The statins may act on bone by the inhibition of bone resorption and the stimulation of bone formation. There is some clinical evidence to support these actions. There appears to be a reduction in the risk of fractures in patients taking statins, based on observational studies. There appears to be a small improvement in bone mineral density and a small increase in bone formation markers in patients taking statins. However, in the randomised controlled trials, there appears to be no effect of statins on fracture risk; since hyperlipidaemia is associate with obesity and this, in turn, is associated with a decreased risk of vertebral and hip fracture, then the association reported in observational studies could be an artefact. Statins increase BMP-2 production by osteoblasts, an important anabolic agent. This effect appears to be mediated by nitric oxide. Further, statins act on the mevalonate pathway and have effects on intermediary compound such as farnesyl pyrophosphate that mimics the nitrogen-containing bisphosphonates. Thus, there are plausible mechanisms through which statins could exert their effects on bone cells. However, the statins may not achieve sufficiently high doses in bone in order to exert these effects. We need to conduct randomised controlled trials in patients with osteoporosis to evaluate the effect of statins on bone fully.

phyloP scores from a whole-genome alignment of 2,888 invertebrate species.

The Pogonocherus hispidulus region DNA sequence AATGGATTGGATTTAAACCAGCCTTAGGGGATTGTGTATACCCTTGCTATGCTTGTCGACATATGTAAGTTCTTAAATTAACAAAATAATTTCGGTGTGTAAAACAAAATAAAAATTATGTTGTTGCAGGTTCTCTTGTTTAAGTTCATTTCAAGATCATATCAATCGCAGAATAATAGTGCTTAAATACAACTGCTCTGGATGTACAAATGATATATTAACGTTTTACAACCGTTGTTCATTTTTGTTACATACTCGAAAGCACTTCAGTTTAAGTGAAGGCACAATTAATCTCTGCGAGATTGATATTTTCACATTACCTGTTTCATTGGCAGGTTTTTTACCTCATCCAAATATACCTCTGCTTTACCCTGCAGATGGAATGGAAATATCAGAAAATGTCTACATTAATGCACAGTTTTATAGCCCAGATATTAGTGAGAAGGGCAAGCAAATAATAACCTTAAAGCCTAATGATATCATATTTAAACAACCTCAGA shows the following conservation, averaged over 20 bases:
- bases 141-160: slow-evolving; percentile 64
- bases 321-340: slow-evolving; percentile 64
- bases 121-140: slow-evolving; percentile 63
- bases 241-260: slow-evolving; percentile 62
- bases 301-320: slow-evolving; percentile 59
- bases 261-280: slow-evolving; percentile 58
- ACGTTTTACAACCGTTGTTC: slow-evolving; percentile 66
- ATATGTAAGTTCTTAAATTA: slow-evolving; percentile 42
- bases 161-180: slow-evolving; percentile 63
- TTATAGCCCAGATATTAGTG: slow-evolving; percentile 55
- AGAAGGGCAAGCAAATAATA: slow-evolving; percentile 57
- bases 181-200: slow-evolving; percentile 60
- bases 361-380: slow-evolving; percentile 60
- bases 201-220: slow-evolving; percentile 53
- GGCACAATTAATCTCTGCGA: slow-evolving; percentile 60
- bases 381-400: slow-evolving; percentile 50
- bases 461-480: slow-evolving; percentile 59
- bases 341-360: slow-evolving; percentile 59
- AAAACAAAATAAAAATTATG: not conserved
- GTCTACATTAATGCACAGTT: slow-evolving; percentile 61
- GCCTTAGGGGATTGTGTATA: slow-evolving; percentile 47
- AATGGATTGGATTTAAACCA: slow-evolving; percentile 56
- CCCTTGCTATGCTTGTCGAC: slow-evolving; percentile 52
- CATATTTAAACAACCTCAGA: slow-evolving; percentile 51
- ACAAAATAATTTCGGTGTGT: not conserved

03 - 05 Nov 2003
Society for Endocrinology